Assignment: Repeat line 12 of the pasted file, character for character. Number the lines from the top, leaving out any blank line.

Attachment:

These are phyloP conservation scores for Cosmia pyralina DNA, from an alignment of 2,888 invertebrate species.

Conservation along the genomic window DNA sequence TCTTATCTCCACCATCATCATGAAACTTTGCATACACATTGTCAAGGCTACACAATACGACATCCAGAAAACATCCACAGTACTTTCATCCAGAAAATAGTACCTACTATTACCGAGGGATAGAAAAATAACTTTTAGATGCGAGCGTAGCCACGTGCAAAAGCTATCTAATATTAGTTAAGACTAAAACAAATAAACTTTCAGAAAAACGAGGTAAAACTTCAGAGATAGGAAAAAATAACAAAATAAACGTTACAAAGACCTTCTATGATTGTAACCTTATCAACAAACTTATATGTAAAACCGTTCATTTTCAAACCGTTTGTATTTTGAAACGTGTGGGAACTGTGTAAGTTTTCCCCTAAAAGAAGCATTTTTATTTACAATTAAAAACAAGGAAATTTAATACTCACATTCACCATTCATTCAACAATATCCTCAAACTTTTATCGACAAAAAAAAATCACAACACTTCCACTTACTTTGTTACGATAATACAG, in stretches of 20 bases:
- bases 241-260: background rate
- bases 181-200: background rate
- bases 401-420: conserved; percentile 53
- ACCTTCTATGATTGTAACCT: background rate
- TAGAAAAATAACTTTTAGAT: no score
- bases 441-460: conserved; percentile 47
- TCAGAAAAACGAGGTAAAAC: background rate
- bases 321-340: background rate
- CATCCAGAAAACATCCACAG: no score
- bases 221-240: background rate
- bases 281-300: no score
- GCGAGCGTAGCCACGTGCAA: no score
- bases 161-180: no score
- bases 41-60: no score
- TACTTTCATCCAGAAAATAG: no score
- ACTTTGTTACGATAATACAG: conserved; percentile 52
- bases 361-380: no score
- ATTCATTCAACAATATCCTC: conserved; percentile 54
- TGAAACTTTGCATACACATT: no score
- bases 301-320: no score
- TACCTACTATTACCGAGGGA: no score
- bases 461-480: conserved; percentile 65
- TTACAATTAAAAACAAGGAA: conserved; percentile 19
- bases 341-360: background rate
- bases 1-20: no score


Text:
- bases 221-240: background rate